A new study by a Wellesley Institute employee put minimum wage on blast. Nishi Kumar wanted to see how much it actually costs to live in Toronto, food and shelter aside. Many studies focus on the bare bones of living - essentially just rent and groceries - but as well all know, life has many expenses. 

Kumar based her study on how much a person needs in order to 'thrive' in Toronto - not simply survive. She defines thriving as a "higher standard of living that promotes good health today and in the future." So just to clarify, this definition of thriving doesn't include 8-course dinners or extravagant purchases, but components that make a satisfying and enjoyable lifestyle. 

In addition to basic survival needs like nutrition and shelter, Kumar accounted for necessities that contribute to better physical and mental health like transportation (be it TTC, car payments, etc.), health insurance that OHIP doesn't cover like dental and classes, personal care costs like laundry, haircuts and clothing, social fees like cellphone plans, Wi-Fi, travel, subscriptions, a budget for entertainment like movie tickets, meals out etc. She also allocated a certain amount of spending towards education, software purchases for work and school, tech purchases/maintenance and saving for retirement/paying off debt - be it credit card, OSAP, etc.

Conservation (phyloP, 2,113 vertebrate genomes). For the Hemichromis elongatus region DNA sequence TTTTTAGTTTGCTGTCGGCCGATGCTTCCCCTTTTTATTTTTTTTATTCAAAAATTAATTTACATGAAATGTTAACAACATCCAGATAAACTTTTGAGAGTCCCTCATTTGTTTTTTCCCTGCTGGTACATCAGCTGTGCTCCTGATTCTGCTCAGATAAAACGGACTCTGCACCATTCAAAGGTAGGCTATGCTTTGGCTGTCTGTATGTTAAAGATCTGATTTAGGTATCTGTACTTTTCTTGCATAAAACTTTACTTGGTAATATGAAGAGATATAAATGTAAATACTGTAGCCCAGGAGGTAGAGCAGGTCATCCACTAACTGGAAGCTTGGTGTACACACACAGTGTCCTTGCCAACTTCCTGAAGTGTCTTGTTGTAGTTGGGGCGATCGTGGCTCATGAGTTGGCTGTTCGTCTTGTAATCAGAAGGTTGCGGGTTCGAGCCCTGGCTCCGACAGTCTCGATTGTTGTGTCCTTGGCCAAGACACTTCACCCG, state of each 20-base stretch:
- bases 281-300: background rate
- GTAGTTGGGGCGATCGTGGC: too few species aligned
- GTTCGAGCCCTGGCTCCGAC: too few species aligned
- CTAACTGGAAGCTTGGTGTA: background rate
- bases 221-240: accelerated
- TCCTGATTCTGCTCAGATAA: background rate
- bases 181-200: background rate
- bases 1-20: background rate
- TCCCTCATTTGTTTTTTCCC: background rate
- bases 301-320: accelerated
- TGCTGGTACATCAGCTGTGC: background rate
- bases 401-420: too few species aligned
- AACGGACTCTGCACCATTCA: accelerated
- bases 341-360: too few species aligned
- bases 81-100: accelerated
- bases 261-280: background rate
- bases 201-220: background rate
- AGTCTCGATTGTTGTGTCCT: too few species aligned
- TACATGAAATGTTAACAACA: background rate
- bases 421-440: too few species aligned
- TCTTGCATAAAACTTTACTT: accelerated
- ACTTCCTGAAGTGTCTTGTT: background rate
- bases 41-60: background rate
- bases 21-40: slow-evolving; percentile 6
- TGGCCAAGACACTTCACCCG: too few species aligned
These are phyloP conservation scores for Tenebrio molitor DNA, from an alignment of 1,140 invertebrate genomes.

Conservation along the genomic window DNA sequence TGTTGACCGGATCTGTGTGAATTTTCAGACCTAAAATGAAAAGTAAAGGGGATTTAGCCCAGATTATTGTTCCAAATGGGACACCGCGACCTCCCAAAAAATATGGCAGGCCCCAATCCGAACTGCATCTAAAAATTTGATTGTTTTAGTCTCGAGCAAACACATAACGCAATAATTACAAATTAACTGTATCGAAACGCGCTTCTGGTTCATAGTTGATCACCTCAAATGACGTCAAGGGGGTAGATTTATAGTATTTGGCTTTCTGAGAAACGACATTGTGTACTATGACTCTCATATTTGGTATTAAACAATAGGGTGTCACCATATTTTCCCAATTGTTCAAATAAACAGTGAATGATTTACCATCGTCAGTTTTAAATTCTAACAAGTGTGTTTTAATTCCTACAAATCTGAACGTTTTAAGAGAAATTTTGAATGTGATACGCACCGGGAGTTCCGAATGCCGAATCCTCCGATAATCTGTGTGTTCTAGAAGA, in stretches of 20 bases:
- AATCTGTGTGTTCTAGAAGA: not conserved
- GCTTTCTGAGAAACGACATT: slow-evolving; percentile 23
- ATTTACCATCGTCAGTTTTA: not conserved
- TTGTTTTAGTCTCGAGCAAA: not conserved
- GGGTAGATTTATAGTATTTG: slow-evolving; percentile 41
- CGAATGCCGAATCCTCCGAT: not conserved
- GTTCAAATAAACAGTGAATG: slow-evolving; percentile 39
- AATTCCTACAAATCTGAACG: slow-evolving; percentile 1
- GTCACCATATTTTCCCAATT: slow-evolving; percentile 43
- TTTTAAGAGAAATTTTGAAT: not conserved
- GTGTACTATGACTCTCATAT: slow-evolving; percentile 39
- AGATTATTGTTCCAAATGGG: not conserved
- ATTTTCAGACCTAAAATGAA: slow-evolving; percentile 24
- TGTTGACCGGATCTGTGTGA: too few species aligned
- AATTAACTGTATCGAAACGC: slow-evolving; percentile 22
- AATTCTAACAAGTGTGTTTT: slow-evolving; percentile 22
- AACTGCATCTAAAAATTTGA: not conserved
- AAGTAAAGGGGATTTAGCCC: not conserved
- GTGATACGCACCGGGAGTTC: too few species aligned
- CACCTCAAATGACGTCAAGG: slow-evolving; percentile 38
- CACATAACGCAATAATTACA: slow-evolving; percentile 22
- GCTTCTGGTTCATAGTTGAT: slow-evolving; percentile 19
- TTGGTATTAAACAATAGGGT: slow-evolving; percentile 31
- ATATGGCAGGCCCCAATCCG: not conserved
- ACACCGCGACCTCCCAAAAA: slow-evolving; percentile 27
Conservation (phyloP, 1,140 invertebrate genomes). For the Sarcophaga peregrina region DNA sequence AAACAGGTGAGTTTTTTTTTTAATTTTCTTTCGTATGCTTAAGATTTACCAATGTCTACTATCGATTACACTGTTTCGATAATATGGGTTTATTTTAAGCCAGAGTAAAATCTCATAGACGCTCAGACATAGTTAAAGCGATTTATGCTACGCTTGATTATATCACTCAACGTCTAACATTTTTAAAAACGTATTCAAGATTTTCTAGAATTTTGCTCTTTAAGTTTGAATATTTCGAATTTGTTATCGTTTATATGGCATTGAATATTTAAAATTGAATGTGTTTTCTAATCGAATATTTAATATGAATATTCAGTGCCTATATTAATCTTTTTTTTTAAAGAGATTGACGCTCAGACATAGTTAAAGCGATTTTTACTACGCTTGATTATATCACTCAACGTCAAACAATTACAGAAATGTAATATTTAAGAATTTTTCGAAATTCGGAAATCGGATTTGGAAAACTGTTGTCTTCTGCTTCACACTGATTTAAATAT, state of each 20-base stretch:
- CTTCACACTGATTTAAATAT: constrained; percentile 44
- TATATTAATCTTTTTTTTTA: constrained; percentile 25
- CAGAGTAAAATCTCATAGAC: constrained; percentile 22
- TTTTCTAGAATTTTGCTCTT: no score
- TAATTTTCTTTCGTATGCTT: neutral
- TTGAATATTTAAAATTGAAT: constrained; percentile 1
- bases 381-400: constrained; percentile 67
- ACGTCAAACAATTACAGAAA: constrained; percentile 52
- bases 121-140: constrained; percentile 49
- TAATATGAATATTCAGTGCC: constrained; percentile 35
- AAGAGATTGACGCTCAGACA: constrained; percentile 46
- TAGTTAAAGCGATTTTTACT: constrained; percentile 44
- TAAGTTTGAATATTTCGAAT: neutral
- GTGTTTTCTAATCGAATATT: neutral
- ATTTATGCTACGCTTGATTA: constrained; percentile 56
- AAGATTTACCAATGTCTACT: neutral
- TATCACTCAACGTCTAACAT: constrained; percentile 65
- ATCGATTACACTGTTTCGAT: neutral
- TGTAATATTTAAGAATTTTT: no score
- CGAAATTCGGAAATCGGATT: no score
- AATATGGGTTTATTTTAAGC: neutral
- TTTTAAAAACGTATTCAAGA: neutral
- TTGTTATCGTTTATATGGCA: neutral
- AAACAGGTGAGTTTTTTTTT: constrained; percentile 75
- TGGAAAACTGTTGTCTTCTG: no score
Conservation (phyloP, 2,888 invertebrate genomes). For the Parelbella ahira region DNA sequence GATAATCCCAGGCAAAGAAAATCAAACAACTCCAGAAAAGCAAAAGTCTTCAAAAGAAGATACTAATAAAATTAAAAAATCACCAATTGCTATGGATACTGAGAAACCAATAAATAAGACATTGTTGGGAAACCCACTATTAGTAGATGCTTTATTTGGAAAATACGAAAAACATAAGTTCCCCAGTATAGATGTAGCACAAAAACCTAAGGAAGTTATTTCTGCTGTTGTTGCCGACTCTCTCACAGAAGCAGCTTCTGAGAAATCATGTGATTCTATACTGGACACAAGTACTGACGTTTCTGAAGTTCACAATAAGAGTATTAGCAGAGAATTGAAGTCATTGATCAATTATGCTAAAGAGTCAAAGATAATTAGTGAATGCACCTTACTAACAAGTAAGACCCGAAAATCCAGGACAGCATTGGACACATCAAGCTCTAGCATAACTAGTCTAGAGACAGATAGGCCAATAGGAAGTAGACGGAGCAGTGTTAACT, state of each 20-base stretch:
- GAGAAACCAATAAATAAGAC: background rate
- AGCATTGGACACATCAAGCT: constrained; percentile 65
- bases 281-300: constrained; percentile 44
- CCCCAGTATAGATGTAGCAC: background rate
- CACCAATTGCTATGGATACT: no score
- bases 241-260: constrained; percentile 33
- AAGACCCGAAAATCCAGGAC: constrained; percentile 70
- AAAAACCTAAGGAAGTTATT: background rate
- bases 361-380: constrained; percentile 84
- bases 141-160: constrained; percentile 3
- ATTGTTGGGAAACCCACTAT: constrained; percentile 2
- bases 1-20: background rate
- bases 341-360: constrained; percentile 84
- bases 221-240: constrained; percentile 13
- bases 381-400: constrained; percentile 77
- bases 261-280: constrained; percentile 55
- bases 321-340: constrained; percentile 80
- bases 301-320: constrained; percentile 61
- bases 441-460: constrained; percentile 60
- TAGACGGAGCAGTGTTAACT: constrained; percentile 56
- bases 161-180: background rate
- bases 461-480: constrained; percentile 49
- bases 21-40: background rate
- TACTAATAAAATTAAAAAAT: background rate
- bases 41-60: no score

A minimum wage worker in Toronto right now takes home about $20,000 after taxes - a sum that doesn't come close to funding a 'thriving' lifestyle. Even with the minimum wage raise in the coming years, workers would be taking home $25,500 after tax, which still doesn't touch the salary needed to thrive. 

To live a healthy, balanced lifestyle in the GTA Kumar found that it would cost a single person anywhere between $46,186 and $55,432 after tax. Nearly double what the average minimum wage worker earns per year. Kumar notes that this baseline figure could be hit by "rising income and improving public services, social programs, employer-sponsored benefits, and community facilities." She also notes that an influx of post-secondary tuition grants could reduce student debt and an increase of federal investment in affordable housing could help GTA residents achieve more attainable lifestyles.

Source: Toronto Star 

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